After briefly adding six women, Angoulême fest throws open Grand Prix voting


I’d been waiting to write this up as things have been changing so fast but after a very brief period this morning where the list of Grand Prix nominees was posted with the 30 already picked and the addition of six women, the voting has now been thrown open. Here’s the ugly Google translate:

Crossing a final step in the democratization of the nomination of the Grand Prix (after the reforms of 2013 and 2014), the Festival therefore submit to the absolute free will of the election of the winner / the winner, and that, as of this edition 2016. No list of names of the creators / designers of the 9th Art will therefore proposed to their vote, and return them to choose, freely colleague’s name or Sister they / they want to elect as Grand Prix. *

The Festival and hopes that the process of evolution in the process of the creation of feminization in the field of comics found at the time that they / they themselves see fit, a form of recognition through this Grand Prix.

Basically voting will be open to those cartoonist registered in France and verified by a French publisher. Apparently, this list is comprises 3500 voters, of whom 200 are women. After open voting, the top three candidates will go to a final vote. This system was used twice before, resulting in wins for Goosens and R. Crumb.

While it seems a but churlish to have added the ladies and then removed them, it seems that the Festival was aware that several would also reject the nomination and this open format was the only way to even try to salvage what rapidly became a gruesome embarrassment. As Paul Gravett translates a French report:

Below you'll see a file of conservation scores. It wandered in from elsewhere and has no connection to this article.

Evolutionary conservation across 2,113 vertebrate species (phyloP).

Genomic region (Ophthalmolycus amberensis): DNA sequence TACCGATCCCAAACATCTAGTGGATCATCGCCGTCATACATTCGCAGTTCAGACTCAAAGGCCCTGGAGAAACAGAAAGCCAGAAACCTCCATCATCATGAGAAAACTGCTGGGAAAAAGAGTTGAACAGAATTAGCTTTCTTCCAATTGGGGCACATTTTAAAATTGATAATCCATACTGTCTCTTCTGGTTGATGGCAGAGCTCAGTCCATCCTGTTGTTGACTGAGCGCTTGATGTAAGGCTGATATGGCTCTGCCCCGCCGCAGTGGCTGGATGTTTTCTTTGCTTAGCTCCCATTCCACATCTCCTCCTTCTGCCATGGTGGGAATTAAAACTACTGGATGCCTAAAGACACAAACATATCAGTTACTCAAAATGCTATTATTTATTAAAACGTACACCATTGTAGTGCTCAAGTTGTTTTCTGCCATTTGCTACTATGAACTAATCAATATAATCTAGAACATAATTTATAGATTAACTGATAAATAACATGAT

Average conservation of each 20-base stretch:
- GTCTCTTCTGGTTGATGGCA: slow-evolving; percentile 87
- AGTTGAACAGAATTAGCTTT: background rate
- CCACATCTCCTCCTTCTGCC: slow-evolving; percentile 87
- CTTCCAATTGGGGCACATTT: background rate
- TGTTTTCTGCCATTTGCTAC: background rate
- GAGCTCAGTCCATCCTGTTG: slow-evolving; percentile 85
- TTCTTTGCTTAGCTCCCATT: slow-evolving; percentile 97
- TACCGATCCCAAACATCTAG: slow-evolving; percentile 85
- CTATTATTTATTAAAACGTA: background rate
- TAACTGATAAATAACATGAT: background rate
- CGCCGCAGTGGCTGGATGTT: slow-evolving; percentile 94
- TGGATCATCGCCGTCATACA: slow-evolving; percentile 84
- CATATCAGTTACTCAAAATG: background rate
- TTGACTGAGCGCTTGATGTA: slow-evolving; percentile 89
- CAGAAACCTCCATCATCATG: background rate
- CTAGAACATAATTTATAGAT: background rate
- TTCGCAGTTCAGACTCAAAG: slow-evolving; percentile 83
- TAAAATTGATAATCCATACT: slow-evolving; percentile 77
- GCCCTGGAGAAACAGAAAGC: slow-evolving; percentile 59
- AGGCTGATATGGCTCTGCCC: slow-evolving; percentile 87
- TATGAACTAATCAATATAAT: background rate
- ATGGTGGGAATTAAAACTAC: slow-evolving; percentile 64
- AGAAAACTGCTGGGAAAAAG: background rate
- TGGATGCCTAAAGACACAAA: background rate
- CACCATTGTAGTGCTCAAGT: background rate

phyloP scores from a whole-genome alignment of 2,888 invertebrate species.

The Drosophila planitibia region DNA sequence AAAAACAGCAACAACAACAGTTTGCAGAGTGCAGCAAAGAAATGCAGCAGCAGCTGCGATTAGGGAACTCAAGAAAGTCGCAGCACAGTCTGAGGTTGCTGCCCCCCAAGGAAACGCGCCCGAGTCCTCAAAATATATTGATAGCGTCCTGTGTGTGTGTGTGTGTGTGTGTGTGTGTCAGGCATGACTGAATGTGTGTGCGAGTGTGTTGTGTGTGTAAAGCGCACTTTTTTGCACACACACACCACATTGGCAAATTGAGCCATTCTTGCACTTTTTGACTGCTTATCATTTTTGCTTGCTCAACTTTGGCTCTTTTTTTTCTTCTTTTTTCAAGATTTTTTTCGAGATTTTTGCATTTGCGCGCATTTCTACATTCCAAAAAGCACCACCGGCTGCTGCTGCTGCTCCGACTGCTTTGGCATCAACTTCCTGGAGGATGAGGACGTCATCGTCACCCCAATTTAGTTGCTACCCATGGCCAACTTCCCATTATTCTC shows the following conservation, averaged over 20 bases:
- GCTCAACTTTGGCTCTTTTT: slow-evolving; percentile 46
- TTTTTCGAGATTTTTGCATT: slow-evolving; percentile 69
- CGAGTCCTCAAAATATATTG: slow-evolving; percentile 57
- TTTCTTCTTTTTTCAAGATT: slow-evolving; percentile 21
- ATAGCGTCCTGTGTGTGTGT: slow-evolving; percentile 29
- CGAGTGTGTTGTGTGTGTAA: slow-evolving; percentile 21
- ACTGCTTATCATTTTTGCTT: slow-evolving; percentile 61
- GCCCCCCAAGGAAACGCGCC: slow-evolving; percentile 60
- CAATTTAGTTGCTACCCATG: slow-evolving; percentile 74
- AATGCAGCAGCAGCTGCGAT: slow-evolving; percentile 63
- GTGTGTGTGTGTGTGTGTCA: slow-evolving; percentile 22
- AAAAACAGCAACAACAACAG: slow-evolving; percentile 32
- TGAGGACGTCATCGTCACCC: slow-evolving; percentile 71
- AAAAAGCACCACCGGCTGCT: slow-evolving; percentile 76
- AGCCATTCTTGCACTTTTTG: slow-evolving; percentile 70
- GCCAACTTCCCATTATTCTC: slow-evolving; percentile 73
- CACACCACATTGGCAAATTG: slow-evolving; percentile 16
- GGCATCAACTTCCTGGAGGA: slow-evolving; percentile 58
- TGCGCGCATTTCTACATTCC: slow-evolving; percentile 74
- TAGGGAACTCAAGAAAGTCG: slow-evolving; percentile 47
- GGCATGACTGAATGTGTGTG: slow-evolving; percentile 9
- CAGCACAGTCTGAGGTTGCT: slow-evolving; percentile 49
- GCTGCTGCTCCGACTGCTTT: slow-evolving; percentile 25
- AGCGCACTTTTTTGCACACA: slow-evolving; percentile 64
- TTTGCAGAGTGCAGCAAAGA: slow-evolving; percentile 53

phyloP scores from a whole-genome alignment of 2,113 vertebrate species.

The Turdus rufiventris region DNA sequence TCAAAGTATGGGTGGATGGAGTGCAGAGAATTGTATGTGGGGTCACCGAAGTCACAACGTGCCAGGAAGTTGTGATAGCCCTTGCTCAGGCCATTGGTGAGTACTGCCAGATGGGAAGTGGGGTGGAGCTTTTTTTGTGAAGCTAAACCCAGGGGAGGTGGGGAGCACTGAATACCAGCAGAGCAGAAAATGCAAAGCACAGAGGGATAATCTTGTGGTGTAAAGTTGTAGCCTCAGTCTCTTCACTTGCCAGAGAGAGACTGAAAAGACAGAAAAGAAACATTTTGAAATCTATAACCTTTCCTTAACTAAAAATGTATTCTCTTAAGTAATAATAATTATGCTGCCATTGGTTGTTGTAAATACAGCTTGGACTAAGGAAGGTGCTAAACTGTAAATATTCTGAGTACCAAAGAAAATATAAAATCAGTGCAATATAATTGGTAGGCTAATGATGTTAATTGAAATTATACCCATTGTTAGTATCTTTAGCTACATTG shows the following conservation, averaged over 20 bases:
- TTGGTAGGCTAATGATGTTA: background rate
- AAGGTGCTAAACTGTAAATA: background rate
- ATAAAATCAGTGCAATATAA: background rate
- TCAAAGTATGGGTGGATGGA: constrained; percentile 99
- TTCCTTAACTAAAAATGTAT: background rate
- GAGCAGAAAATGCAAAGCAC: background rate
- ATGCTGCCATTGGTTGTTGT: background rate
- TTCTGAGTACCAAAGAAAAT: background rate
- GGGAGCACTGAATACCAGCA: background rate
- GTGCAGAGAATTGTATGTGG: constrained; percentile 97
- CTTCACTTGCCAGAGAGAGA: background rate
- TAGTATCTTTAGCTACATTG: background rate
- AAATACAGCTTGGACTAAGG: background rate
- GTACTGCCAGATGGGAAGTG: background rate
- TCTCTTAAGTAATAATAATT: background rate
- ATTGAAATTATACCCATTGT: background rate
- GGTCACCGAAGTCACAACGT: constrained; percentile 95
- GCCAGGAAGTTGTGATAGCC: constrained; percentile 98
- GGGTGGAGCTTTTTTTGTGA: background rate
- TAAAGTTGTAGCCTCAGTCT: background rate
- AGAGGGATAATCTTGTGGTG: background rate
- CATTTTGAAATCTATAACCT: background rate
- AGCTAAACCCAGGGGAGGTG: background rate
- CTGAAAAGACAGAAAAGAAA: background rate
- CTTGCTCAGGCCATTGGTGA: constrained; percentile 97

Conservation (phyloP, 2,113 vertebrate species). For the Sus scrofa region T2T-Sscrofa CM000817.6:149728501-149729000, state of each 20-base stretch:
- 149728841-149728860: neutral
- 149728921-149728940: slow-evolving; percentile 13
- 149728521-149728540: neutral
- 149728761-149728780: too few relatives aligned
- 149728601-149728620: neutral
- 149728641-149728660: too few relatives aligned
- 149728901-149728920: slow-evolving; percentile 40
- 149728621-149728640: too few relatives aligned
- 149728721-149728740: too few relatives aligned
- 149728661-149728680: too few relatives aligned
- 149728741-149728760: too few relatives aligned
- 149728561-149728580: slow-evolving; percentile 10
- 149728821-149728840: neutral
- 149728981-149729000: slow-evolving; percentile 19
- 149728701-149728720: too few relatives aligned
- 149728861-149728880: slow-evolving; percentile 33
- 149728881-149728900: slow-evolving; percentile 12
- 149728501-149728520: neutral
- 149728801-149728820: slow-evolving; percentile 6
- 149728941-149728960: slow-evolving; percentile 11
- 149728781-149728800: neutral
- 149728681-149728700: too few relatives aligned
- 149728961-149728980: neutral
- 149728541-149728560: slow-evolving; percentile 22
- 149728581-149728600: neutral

‘After adding 6 female artists to the published list of artists selected for the competition and prize this morning, and deleting these a few minutes later; the organizers announced this afternoon that they decided to delete the list of selected artists all together. Authors will now be able to vote for any artist they want during the festival. The reason of this decision is officially unknown but some authors, like Chantal Montellier, think that the organisers probably feared that most female artists nominated this morning would refuse to be listed.’

If you’re curious here are the six cartoonists who were on the list:


Moto Hagio, a founder of shojo comics and especially the “boys love” genre


Posy Simmonds, long running Guardian cartoonist and author of Gemma Bovary and Tamara Drewe. Several of her books have been made into movies if that floats your boat.


Chantal Montellier, a very distinguished French cartoonist who had work in Métal Hurlant, À Suivre and other important French publications.


Lynda Barry, whose long running Ernie Pooks Comeek followed childhood wonder and trauma for daces. She is a published novelist and playwright and now a distinguished educator.


Julie Doucet, an influential grunge cartoonist who led the way for many of the autobiographical comics of the 90s. She has a new book coming out later this year.

Marjane Satrapi, creator of Persopolis, a book now on the reading curriculum of many schools and international best seller. She’s now directing movies, both live action and animated.

These six creators have much lauded careers and influence that stand up to any possible scrutiny. I hope some of the voters will consider voting for one of them.

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